Donnie Jones

Jones had the easiest 16 game season of his career with just 63 punts this season, the fewest since his rookie season in 2004 when he appeared in 9 games. He finished 16th among 34 punters in yards per punt, but more importantly 11th in net punting average (which takes into account touchbacks). One third of his punts were downed inside the 20 yard line, virtually the same rate as Colts Pro Bowler Pat McAfee. Not his best season, but a very good one. Jones will be 37 next year and just signed a new contract extension that includes a small amount of guaranteed money for 2017.

Verdict: Thumbs up. We already know Jones will be back, and deservedly so.

Caleb Sturgis

When Caleb Sturgis was signed mid-season in 2015 to replace Cody Parkey, it was a curious move. In his two years in Miami he converted just 77.5% of his field goal attempts, including just 46% of his kicks from 50+ yards.

Then Dave Fipp got a hold of him, and in nearly as many attempts as he had in Miami, Sturgis has made 84.1% of his field goals, including 60% of his kicks from 50+ yards.

Verdict: Thumbs up. Dave Fipp seems to have turned Sturgis into a legitimate kicker, which they haven’t had since David Akers left.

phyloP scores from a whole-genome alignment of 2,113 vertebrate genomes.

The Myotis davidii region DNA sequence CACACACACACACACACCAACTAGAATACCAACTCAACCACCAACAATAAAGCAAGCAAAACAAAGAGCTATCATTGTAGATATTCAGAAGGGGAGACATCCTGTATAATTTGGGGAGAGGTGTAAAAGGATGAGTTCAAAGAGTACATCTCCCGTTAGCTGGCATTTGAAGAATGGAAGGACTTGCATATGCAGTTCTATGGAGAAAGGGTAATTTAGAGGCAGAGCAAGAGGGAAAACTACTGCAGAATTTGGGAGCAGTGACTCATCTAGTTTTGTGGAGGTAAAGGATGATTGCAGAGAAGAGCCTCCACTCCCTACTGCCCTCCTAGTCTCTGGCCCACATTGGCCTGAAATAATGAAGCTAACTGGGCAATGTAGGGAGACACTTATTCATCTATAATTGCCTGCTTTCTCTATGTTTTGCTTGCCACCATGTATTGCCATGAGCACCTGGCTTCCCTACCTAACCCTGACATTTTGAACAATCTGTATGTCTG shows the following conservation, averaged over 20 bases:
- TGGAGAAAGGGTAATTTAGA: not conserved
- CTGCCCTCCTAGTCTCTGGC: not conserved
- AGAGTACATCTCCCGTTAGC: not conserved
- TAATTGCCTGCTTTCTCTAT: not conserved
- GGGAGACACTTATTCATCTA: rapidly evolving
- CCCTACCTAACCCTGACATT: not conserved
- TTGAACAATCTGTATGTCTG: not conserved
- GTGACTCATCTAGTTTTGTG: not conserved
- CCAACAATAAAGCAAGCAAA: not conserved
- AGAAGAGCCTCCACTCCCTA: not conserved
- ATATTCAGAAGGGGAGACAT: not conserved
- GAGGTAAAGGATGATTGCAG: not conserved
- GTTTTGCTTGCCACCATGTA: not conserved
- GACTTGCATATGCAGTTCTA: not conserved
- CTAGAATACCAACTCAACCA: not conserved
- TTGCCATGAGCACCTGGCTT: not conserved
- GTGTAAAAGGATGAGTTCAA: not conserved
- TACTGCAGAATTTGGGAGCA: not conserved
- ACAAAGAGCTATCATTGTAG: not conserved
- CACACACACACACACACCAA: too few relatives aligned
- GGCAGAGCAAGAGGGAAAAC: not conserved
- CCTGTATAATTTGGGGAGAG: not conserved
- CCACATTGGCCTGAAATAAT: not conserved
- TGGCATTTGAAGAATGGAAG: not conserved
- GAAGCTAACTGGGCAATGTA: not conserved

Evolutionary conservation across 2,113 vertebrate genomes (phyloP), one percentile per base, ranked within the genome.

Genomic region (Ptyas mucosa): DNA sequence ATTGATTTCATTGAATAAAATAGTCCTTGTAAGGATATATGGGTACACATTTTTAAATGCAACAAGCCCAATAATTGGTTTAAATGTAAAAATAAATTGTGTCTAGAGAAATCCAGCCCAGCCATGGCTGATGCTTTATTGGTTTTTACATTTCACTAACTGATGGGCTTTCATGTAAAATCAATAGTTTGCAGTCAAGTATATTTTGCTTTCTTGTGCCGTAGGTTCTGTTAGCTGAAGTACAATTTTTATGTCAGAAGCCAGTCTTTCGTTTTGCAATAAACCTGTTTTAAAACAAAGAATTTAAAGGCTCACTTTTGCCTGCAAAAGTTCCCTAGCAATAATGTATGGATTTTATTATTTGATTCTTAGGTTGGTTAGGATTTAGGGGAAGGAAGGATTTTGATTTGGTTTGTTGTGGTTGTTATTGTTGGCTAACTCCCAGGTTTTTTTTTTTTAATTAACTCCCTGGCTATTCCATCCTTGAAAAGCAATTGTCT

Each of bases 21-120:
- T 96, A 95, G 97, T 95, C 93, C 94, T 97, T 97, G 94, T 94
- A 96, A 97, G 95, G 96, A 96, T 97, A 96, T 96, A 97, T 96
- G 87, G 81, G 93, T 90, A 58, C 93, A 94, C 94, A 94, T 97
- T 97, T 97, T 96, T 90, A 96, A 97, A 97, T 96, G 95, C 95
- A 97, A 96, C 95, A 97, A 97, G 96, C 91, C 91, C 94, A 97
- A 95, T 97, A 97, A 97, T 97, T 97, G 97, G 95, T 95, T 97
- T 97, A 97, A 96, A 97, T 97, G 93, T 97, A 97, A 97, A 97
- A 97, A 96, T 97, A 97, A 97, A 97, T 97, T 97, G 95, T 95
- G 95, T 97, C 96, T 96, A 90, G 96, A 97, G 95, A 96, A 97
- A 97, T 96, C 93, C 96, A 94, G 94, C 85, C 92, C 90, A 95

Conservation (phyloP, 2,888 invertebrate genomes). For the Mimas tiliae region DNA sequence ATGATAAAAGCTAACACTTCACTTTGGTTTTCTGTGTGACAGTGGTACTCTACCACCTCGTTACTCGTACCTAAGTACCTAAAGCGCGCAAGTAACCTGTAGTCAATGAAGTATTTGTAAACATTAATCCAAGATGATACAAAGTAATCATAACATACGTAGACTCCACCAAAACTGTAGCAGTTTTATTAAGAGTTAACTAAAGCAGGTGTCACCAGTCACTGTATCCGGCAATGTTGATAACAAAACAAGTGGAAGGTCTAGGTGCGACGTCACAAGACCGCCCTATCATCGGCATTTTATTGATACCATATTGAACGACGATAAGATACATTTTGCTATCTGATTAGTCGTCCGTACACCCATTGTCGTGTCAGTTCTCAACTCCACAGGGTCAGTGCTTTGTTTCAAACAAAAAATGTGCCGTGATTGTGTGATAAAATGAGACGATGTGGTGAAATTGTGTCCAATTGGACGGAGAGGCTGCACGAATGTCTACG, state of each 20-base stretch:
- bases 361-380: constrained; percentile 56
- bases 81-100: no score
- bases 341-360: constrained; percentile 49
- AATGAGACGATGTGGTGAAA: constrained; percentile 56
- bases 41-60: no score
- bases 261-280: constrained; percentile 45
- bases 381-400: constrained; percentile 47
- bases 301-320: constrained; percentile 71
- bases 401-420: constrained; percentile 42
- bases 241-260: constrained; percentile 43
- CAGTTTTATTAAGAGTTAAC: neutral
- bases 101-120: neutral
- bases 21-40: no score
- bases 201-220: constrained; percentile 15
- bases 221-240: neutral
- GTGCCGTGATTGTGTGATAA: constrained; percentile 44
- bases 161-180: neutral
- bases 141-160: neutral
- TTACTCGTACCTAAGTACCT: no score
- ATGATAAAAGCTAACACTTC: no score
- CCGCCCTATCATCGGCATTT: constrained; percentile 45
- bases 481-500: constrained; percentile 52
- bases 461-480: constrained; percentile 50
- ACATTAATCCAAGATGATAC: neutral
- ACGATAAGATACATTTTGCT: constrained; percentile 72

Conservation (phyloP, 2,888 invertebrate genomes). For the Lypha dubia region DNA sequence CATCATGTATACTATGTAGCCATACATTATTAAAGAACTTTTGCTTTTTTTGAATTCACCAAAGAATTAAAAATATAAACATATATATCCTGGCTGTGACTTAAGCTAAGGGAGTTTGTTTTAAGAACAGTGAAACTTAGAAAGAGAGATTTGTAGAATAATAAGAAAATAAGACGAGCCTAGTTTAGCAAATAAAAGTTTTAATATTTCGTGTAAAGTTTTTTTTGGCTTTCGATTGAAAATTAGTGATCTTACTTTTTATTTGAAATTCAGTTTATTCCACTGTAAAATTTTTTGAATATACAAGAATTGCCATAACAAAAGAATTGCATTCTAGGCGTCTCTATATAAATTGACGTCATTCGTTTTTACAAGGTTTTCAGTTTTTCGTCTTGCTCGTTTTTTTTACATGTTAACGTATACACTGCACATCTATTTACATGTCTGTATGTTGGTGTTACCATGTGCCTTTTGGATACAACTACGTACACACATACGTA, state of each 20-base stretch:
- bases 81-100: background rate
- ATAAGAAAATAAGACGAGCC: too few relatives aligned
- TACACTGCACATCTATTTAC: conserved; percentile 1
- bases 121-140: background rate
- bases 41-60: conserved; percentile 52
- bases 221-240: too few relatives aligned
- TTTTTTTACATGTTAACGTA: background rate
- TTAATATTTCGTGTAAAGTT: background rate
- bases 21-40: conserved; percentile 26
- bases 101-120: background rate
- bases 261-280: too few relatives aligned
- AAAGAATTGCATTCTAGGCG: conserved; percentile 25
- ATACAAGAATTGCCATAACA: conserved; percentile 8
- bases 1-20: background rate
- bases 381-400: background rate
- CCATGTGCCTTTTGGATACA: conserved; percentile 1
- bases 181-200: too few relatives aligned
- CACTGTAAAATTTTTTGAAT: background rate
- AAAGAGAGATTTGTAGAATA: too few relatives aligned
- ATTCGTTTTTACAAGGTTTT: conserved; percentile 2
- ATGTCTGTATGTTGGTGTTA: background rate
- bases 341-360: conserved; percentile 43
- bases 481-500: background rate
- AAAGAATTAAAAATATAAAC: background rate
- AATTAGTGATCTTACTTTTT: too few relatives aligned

Bryan Braman

No Eagle has played more special teams snaps over the past three years than Braman. But that may soon change. He is a free agent this year, and was not among the special teamers signed to a contract extension during the season. He may still be back, but the Eagles or Braman seem content to wait and see what unfolds in the spring. But the most used player on the best special teams in the league is undoubtedly a strong contributor.

Verdict: Thumbs up. Braman does his job very well, but his role could be filled by someone younger, cheaper, and who can take a spot on a positional depth chart on defense. Don’t be surprised if he’s not retained.

Chris Maragos

Along with Jones, Maragos also got a contract extension in November, and it was well deserved. Maragos is the best special teams player on the best special teams in the league. He deserves Pro Bowl recognition for it.

Verdict: Thumbs up. Hopefully he will get the recognition he deserves on a national level next year.

Najee Goode